Immigrant activist Erika Andiola told a hushed audience at a conference Tuesday of the times she and her family literally sat "in the shadows," all lights turned off in their Phoenix home, because they feared federal agents were coming to get them.

She recalled the despair she felt when the knock on the door came on an unexpected day in 2013, and the authorities took her mother and brother to deport them back to Mexico.

Andiola, 28, exempted from deportation under an order for minors issued by President Barack Obama, stayed in Arizona. By then an activist, she mounted a social media campaign, took her message to the media and was able to stop the deportations.

"I can tell you that that didn't happen out of the blue," Andiola told more than 300 people gathered at The College at Old Westbury -- many of them Long Island high school students without full legal status. "It was unity, it was organizing, it was people coming together to support me."

Her story and those of other speakers were intended to encourage high school students to speak up and work for change. For years, advocates have sought passage of federal legislation granting legal status to young immigrants who came illegally to the United States as minors or stayed here without proper documentation. They also want a broader legalization program that would benefit their parents and other relatives.

In New York, the fight has centered on building support for a state law allowing these young unauthorized immigrants, who call themselves "Dreamers," to get state-funded tuition assistance for college.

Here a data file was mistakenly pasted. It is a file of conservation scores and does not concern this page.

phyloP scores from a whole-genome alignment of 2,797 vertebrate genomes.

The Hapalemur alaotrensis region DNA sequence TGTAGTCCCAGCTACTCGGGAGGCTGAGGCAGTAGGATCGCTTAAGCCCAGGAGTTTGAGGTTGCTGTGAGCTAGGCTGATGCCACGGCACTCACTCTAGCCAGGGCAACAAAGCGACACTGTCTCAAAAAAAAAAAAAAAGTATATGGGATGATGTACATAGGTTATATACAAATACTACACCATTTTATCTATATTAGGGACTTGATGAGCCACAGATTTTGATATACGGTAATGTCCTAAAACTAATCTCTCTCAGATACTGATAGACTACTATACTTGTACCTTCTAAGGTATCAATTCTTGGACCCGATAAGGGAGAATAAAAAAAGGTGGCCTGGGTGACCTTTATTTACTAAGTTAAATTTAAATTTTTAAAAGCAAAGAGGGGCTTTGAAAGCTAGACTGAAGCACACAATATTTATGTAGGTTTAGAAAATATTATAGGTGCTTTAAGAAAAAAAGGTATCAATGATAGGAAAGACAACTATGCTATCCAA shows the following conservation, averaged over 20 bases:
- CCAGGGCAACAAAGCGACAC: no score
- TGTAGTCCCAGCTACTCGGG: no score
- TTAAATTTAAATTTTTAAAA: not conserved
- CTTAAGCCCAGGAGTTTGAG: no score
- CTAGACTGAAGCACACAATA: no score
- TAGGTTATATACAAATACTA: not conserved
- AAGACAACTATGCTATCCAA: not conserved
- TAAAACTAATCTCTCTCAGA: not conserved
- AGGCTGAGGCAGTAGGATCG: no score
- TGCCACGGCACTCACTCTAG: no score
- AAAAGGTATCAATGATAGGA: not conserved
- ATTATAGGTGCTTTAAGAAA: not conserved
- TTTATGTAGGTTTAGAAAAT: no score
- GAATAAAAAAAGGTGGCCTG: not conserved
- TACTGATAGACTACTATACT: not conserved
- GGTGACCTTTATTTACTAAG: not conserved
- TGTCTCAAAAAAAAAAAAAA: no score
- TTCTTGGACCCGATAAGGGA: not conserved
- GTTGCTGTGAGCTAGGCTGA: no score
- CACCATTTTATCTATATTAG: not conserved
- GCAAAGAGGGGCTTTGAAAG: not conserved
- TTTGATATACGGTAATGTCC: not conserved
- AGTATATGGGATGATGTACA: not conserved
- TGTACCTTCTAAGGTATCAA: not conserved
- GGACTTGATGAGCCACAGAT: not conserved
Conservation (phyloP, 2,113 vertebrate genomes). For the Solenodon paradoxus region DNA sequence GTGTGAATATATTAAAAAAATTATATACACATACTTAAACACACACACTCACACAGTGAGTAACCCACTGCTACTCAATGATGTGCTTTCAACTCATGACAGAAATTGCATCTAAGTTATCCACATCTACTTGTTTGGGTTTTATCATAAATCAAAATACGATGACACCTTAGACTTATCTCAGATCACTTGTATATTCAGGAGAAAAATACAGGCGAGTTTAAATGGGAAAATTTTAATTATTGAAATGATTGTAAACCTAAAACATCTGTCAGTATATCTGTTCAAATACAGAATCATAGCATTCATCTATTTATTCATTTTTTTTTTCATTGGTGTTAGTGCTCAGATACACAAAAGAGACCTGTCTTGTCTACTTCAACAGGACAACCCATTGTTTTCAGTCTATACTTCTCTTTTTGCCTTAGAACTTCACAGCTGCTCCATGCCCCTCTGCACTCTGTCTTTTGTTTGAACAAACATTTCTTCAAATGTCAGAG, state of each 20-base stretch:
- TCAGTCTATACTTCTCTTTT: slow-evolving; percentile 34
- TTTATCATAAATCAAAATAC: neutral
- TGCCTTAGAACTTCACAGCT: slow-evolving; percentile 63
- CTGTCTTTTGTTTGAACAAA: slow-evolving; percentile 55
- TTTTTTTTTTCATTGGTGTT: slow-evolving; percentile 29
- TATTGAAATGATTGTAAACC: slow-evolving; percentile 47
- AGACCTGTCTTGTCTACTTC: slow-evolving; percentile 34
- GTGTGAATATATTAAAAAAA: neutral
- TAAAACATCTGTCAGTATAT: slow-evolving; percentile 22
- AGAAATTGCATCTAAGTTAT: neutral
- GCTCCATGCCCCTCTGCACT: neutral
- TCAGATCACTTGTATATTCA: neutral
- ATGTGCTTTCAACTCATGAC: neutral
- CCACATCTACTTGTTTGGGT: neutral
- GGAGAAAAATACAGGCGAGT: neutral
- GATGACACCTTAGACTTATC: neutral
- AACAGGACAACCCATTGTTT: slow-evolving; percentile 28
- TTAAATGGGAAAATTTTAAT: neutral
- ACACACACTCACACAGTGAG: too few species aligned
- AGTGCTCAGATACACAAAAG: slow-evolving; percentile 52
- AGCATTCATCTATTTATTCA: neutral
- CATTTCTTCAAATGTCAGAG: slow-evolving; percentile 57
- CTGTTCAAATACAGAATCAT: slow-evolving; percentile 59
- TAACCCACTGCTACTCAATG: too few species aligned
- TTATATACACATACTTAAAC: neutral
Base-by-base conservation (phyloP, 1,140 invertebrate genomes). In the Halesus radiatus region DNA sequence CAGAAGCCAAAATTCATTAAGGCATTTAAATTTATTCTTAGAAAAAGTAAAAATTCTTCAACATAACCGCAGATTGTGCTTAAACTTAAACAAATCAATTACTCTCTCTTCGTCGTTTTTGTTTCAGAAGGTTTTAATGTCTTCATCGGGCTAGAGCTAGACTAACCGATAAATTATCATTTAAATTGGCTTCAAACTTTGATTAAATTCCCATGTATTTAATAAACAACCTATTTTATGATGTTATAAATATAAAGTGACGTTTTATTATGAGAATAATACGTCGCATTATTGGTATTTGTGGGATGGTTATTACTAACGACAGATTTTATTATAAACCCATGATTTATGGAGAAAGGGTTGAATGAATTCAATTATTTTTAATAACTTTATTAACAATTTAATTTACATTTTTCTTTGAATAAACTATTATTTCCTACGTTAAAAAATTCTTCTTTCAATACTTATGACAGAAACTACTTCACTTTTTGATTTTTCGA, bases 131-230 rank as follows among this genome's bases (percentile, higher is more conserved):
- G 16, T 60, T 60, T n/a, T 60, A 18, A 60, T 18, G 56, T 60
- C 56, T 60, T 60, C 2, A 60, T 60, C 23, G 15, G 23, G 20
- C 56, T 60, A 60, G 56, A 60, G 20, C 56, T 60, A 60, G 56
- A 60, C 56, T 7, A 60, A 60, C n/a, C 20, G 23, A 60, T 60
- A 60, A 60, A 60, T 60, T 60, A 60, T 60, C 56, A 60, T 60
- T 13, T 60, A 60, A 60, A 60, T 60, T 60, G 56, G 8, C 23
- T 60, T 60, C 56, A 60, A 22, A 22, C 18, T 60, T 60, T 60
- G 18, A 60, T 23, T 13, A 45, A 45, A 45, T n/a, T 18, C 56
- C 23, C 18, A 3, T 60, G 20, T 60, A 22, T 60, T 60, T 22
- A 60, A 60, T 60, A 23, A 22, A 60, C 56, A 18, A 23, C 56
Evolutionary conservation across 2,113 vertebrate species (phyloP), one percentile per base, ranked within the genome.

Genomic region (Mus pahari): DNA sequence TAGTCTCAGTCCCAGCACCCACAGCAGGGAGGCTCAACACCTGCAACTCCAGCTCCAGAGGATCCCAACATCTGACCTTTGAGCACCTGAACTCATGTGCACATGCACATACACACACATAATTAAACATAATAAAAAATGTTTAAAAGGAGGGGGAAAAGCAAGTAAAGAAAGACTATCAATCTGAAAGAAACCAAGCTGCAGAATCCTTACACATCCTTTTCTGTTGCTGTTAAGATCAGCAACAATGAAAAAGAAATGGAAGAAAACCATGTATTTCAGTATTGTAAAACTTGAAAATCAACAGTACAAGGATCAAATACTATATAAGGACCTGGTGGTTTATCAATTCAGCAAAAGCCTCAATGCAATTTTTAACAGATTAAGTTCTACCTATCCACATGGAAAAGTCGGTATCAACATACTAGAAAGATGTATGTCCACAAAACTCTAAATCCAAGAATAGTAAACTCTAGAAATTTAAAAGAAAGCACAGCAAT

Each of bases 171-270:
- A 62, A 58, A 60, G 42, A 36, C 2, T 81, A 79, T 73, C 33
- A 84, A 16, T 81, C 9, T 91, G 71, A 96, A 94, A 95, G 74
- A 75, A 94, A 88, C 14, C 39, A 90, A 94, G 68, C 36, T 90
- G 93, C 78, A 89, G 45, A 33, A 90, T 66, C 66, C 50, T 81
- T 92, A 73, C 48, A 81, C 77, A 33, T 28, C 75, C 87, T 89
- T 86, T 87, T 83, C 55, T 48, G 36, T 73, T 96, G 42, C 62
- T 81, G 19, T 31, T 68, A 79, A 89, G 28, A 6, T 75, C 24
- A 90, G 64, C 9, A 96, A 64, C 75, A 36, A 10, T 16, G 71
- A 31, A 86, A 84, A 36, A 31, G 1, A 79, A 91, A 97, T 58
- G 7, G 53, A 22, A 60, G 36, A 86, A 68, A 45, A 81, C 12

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All those measures have been considered but have stalled or been defeated in Congress or the State Legislature.

Osman Canales, community organizer with Long Island Immigrant Student Advocates, the group that planned the conference, said the gathering aimed to help students facing an uncertain future "to feel empowered" and "to not be afraid and not to be ashamed" for seeking a better future here.

Francis Madi, 26, of Hempstead, said she has acted on her convictions.

Madi, originally from Venezuela, said she has been "undocumented since 2004, unafraid since around 2008, and unapologetic" since birth. She became an activist around 2007. "The way to bring change is to think as a community," she said.

Some of the students said the presentations inspired them to seek immigration reforms.

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"You have to bring your passion to it. It's not something you do just for yourself, but for other people," said Edenilson Martinez, 17, a Brentwood High School senior who came here two years ago from El Salvador. "We have to think about the future, and these people did it and you see it's possible."

Robin Carreto, 19, a Southampton High School senior who came from Guatemala two years ago, said he worries how his lack of documentation will affect getting into college or access to tuition aid, but felt motivated by the talks. He wants to be a physician.

"One of the speakers today said we are more powerful than we think, and I agree with that," Carreto said. "We need to work hard, but we can do it."

The Rev. Calvin O. Butts III, the college's president, quoted from and paraphrased the famous Langston Hughes poem "Harlem" in giving his support to the young immigrants.

"We know the poem that says what happens to a dream deferred. 'Does it dry out like a raisin in the sun?' " he said. "Does it sag like a heavy load? Or does it explode? We've got to be careful that we help our sisters and brothers realize their dreams."